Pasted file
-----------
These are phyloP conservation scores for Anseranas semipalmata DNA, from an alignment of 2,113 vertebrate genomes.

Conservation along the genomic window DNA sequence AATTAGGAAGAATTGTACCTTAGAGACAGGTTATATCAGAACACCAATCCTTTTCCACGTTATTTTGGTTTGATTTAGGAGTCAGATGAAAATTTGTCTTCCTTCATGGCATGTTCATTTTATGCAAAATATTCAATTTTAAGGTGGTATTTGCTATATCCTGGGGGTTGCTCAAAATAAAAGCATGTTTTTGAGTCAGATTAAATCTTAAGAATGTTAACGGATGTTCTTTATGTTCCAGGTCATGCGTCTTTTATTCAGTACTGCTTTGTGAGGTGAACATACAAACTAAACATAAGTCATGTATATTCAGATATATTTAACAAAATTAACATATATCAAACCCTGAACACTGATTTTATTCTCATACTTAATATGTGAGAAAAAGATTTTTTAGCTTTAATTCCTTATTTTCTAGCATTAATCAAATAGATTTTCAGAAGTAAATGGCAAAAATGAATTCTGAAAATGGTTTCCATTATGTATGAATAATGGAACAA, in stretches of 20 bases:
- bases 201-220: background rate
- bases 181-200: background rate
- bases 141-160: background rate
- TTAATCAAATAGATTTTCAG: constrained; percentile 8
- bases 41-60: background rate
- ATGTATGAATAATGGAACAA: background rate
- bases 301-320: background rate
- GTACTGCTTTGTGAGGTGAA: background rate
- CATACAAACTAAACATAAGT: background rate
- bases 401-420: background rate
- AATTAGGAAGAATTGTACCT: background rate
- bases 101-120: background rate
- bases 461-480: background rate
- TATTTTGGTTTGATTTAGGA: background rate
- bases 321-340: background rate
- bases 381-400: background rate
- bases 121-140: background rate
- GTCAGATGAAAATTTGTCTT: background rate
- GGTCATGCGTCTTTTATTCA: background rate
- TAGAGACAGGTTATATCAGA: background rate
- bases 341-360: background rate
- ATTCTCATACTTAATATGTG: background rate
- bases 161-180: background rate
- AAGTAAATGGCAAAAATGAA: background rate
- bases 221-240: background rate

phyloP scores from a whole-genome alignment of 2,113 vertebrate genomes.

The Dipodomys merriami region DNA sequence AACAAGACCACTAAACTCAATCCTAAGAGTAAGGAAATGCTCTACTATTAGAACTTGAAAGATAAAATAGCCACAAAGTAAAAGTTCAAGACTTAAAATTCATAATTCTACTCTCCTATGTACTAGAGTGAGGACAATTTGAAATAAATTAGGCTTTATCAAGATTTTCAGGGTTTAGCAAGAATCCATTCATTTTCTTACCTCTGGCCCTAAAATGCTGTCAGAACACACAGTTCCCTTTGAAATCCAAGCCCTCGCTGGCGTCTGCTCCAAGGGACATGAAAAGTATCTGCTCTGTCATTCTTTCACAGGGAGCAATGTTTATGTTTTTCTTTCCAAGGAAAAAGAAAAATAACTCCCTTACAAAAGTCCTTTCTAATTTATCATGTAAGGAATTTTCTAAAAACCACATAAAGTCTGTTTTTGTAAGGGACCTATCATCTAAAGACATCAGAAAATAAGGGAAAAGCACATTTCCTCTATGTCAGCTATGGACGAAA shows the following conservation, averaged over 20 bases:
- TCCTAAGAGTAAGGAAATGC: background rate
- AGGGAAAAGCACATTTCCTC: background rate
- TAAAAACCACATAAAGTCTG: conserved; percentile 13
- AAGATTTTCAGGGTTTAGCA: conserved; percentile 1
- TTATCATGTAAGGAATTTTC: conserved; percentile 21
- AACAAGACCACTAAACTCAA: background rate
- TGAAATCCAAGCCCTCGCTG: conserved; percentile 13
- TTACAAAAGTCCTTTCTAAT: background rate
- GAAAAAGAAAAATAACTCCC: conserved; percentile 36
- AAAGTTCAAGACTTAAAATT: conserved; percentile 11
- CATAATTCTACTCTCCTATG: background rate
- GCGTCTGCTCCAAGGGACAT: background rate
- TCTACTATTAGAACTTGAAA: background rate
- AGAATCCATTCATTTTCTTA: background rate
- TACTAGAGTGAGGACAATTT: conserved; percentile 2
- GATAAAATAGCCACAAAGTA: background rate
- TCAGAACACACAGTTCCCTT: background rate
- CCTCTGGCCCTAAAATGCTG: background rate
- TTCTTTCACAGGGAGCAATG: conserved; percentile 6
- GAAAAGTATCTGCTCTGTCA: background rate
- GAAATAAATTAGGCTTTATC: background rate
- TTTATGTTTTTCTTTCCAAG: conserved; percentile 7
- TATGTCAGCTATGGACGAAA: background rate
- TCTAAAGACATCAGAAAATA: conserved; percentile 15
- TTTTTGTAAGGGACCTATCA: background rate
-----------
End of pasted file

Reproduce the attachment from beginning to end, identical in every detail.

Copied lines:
These are phyloP conservation scores for Anseranas semipalmata DNA, from an alignment of 2,113 vertebrate genomes.

Conservation along the genomic window DNA sequence AATTAGGAAGAATTGTACCTTAGAGACAGGTTATATCAGAACACCAATCCTTTTCCACGTTATTTTGGTTTGATTTAGGAGTCAGATGAAAATTTGTCTTCCTTCATGGCATGTTCATTTTATGCAAAATATTCAATTTTAAGGTGGTATTTGCTATATCCTGGGGGTTGCTCAAAATAAAAGCATGTTTTTGAGTCAGATTAAATCTTAAGAATGTTAACGGATGTTCTTTATGTTCCAGGTCATGCGTCTTTTATTCAGTACTGCTTTGTGAGGTGAACATACAAACTAAACATAAGTCATGTATATTCAGATATATTTAACAAAATTAACATATATCAAACCCTGAACACTGATTTTATTCTCATACTTAATATGTGAGAAAAAGATTTTTTAGCTTTAATTCCTTATTTTCTAGCATTAATCAAATAGATTTTCAGAAGTAAATGGCAAAAATGAATTCTGAAAATGGTTTCCATTATGTATGAATAATGGAACAA, in stretches of 20 bases:
- bases 201-220: background rate
- bases 181-200: background rate
- bases 141-160: background rate
- TTAATCAAATAGATTTTCAG: constrained; percentile 8
- bases 41-60: background rate
- ATGTATGAATAATGGAACAA: background rate
- bases 301-320: background rate
- GTACTGCTTTGTGAGGTGAA: background rate
- CATACAAACTAAACATAAGT: background rate
- bases 401-420: background rate
- AATTAGGAAGAATTGTACCT: background rate
- bases 101-120: background rate
- bases 461-480: background rate
- TATTTTGGTTTGATTTAGGA: background rate
- bases 321-340: background rate
- bases 381-400: background rate
- bases 121-140: background rate
- GTCAGATGAAAATTTGTCTT: background rate
- GGTCATGCGTCTTTTATTCA: background rate
- TAGAGACAGGTTATATCAGA: background rate
- bases 341-360: background rate
- ATTCTCATACTTAATATGTG: background rate
- bases 161-180: background rate
- AAGTAAATGGCAAAAATGAA: background rate
- bases 221-240: background rate

phyloP scores from a whole-genome alignment of 2,113 vertebrate genomes.

The Dipodomys merriami region DNA sequence AACAAGACCACTAAACTCAATCCTAAGAGTAAGGAAATGCTCTACTATTAGAACTTGAAAGATAAAATAGCCACAAAGTAAAAGTTCAAGACTTAAAATTCATAATTCTACTCTCCTATGTACTAGAGTGAGGACAATTTGAAATAAATTAGGCTTTATCAAGATTTTCAGGGTTTAGCAAGAATCCATTCATTTTCTTACCTCTGGCCCTAAAATGCTGTCAGAACACACAGTTCCCTTTGAAATCCAAGCCCTCGCTGGCGTCTGCTCCAAGGGACATGAAAAGTATCTGCTCTGTCATTCTTTCACAGGGAGCAATGTTTATGTTTTTCTTTCCAAGGAAAAAGAAAAATAACTCCCTTACAAAAGTCCTTTCTAATTTATCATGTAAGGAATTTTCTAAAAACCACATAAAGTCTGTTTTTGTAAGGGACCTATCATCTAAAGACATCAGAAAATAAGGGAAAAGCACATTTCCTCTATGTCAGCTATGGACGAAA shows the following conservation, averaged over 20 bases:
- TCCTAAGAGTAAGGAAATGC: background rate
- AGGGAAAAGCACATTTCCTC: background rate
- TAAAAACCACATAAAGTCTG: conserved; percentile 13
- AAGATTTTCAGGGTTTAGCA: conserved; percentile 1
- TTATCATGTAAGGAATTTTC: conserved; percentile 21
- AACAAGACCACTAAACTCAA: background rate
- TGAAATCCAAGCCCTCGCTG: conserved; percentile 13
- TTACAAAAGTCCTTTCTAAT: background rate
- GAAAAAGAAAAATAACTCCC: conserved; percentile 36
- AAAGTTCAAGACTTAAAATT: conserved; percentile 11
- CATAATTCTACTCTCCTATG: background rate
- GCGTCTGCTCCAAGGGACAT: background rate
- TCTACTATTAGAACTTGAAA: background rate
- AGAATCCATTCATTTTCTTA: background rate
- TACTAGAGTGAGGACAATTT: conserved; percentile 2
- GATAAAATAGCCACAAAGTA: background rate
- TCAGAACACACAGTTCCCTT: background rate
- CCTCTGGCCCTAAAATGCTG: background rate
- TTCTTTCACAGGGAGCAATG: conserved; percentile 6
- GAAAAGTATCTGCTCTGTCA: background rate
- GAAATAAATTAGGCTTTATC: background rate
- TTTATGTTTTTCTTTCCAAG: conserved; percentile 7
- TATGTCAGCTATGGACGAAA: background rate
- TCTAAAGACATCAGAAAATA: conserved; percentile 15
- TTTTTGTAAGGGACCTATCA: background rate